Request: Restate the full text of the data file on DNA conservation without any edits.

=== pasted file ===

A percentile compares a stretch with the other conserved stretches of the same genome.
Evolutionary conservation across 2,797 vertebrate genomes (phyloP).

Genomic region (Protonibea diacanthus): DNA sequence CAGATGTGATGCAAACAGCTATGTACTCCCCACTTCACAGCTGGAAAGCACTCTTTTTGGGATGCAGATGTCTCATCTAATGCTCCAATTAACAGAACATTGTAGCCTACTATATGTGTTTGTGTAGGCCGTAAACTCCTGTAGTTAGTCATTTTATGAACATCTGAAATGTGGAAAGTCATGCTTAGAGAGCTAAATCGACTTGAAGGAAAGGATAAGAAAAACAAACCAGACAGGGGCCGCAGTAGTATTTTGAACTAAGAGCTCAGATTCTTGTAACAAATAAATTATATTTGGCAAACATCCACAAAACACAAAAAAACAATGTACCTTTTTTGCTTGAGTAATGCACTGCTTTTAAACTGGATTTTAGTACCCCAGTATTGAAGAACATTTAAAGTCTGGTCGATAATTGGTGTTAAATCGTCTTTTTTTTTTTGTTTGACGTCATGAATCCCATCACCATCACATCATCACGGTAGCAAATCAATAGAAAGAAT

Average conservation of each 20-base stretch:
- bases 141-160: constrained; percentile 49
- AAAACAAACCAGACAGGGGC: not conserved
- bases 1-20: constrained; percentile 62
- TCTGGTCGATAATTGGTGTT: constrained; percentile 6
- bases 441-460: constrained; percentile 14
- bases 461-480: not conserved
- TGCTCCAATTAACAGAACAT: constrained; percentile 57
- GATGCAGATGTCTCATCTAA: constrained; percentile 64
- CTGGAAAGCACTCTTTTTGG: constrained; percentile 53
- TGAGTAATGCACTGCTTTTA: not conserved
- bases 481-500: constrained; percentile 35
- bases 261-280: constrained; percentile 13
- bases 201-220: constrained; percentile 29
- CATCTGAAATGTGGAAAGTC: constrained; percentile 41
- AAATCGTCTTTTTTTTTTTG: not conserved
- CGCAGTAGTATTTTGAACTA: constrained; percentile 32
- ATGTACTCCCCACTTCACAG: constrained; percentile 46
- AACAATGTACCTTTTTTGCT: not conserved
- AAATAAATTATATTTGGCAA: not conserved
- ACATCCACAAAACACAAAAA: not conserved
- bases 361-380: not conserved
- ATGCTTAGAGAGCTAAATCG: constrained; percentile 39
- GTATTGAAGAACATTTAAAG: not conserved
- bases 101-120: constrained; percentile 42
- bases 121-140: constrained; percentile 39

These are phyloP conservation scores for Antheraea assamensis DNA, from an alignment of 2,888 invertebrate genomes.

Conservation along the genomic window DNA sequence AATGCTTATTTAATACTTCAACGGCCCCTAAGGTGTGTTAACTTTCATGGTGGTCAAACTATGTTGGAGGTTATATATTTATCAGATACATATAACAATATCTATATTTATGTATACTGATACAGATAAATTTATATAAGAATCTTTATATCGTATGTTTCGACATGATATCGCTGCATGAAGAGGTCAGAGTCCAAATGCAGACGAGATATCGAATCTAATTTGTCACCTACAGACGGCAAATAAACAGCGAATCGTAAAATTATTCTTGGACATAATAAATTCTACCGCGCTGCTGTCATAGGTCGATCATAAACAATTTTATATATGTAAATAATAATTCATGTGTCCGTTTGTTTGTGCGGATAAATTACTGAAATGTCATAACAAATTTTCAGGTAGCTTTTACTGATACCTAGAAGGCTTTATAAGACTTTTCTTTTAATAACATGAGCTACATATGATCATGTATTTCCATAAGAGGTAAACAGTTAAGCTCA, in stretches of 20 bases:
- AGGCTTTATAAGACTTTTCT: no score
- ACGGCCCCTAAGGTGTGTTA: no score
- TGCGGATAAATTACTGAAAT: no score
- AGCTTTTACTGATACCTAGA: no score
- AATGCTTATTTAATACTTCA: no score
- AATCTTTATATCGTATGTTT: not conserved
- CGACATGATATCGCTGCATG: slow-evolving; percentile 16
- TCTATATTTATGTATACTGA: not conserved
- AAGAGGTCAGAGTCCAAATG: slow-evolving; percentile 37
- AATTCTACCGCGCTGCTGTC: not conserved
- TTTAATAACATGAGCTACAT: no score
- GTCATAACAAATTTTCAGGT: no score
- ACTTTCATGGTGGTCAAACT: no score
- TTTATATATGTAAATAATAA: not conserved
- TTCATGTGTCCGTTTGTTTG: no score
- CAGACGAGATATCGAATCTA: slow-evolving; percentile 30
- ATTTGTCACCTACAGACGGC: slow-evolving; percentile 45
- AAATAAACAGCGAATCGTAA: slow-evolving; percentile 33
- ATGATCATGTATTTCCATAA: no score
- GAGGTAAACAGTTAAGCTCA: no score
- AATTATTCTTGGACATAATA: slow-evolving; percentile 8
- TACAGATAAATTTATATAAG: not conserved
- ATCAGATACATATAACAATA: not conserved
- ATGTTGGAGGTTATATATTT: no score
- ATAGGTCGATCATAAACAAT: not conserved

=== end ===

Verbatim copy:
A percentile compares a stretch with the other conserved stretches of the same genome.
Evolutionary conservation across 2,797 vertebrate genomes (phyloP).

Genomic region (Protonibea diacanthus): DNA sequence CAGATGTGATGCAAACAGCTATGTACTCCCCACTTCACAGCTGGAAAGCACTCTTTTTGGGATGCAGATGTCTCATCTAATGCTCCAATTAACAGAACATTGTAGCCTACTATATGTGTTTGTGTAGGCCGTAAACTCCTGTAGTTAGTCATTTTATGAACATCTGAAATGTGGAAAGTCATGCTTAGAGAGCTAAATCGACTTGAAGGAAAGGATAAGAAAAACAAACCAGACAGGGGCCGCAGTAGTATTTTGAACTAAGAGCTCAGATTCTTGTAACAAATAAATTATATTTGGCAAACATCCACAAAACACAAAAAAACAATGTACCTTTTTTGCTTGAGTAATGCACTGCTTTTAAACTGGATTTTAGTACCCCAGTATTGAAGAACATTTAAAGTCTGGTCGATAATTGGTGTTAAATCGTCTTTTTTTTTTTGTTTGACGTCATGAATCCCATCACCATCACATCATCACGGTAGCAAATCAATAGAAAGAAT

Average conservation of each 20-base stretch:
- bases 141-160: constrained; percentile 49
- AAAACAAACCAGACAGGGGC: not conserved
- bases 1-20: constrained; percentile 62
- TCTGGTCGATAATTGGTGTT: constrained; percentile 6
- bases 441-460: constrained; percentile 14
- bases 461-480: not conserved
- TGCTCCAATTAACAGAACAT: constrained; percentile 57
- GATGCAGATGTCTCATCTAA: constrained; percentile 64
- CTGGAAAGCACTCTTTTTGG: constrained; percentile 53
- TGAGTAATGCACTGCTTTTA: not conserved
- bases 481-500: constrained; percentile 35
- bases 261-280: constrained; percentile 13
- bases 201-220: constrained; percentile 29
- CATCTGAAATGTGGAAAGTC: constrained; percentile 41
- AAATCGTCTTTTTTTTTTTG: not conserved
- CGCAGTAGTATTTTGAACTA: constrained; percentile 32
- ATGTACTCCCCACTTCACAG: constrained; percentile 46
- AACAATGTACCTTTTTTGCT: not conserved
- AAATAAATTATATTTGGCAA: not conserved
- ACATCCACAAAACACAAAAA: not conserved
- bases 361-380: not conserved
- ATGCTTAGAGAGCTAAATCG: constrained; percentile 39
- GTATTGAAGAACATTTAAAG: not conserved
- bases 101-120: constrained; percentile 42
- bases 121-140: constrained; percentile 39

These are phyloP conservation scores for Antheraea assamensis DNA, from an alignment of 2,888 invertebrate genomes.

Conservation along the genomic window DNA sequence AATGCTTATTTAATACTTCAACGGCCCCTAAGGTGTGTTAACTTTCATGGTGGTCAAACTATGTTGGAGGTTATATATTTATCAGATACATATAACAATATCTATATTTATGTATACTGATACAGATAAATTTATATAAGAATCTTTATATCGTATGTTTCGACATGATATCGCTGCATGAAGAGGTCAGAGTCCAAATGCAGACGAGATATCGAATCTAATTTGTCACCTACAGACGGCAAATAAACAGCGAATCGTAAAATTATTCTTGGACATAATAAATTCTACCGCGCTGCTGTCATAGGTCGATCATAAACAATTTTATATATGTAAATAATAATTCATGTGTCCGTTTGTTTGTGCGGATAAATTACTGAAATGTCATAACAAATTTTCAGGTAGCTTTTACTGATACCTAGAAGGCTTTATAAGACTTTTCTTTTAATAACATGAGCTACATATGATCATGTATTTCCATAAGAGGTAAACAGTTAAGCTCA, in stretches of 20 bases:
- AGGCTTTATAAGACTTTTCT: no score
- ACGGCCCCTAAGGTGTGTTA: no score
- TGCGGATAAATTACTGAAAT: no score
- AGCTTTTACTGATACCTAGA: no score
- AATGCTTATTTAATACTTCA: no score
- AATCTTTATATCGTATGTTT: not conserved
- CGACATGATATCGCTGCATG: slow-evolving; percentile 16
- TCTATATTTATGTATACTGA: not conserved
- AAGAGGTCAGAGTCCAAATG: slow-evolving; percentile 37
- AATTCTACCGCGCTGCTGTC: not conserved
- TTTAATAACATGAGCTACAT: no score
- GTCATAACAAATTTTCAGGT: no score
- ACTTTCATGGTGGTCAAACT: no score
- TTTATATATGTAAATAATAA: not conserved
- TTCATGTGTCCGTTTGTTTG: no score
- CAGACGAGATATCGAATCTA: slow-evolving; percentile 30
- ATTTGTCACCTACAGACGGC: slow-evolving; percentile 45
- AAATAAACAGCGAATCGTAA: slow-evolving; percentile 33
- ATGATCATGTATTTCCATAA: no score
- GAGGTAAACAGTTAAGCTCA: no score
- AATTATTCTTGGACATAATA: slow-evolving; percentile 8
- TACAGATAAATTTATATAAG: not conserved
- ATCAGATACATATAACAATA: not conserved
- ATGTTGGAGGTTATATATTT: no score
- ATAGGTCGATCATAAACAAT: not conserved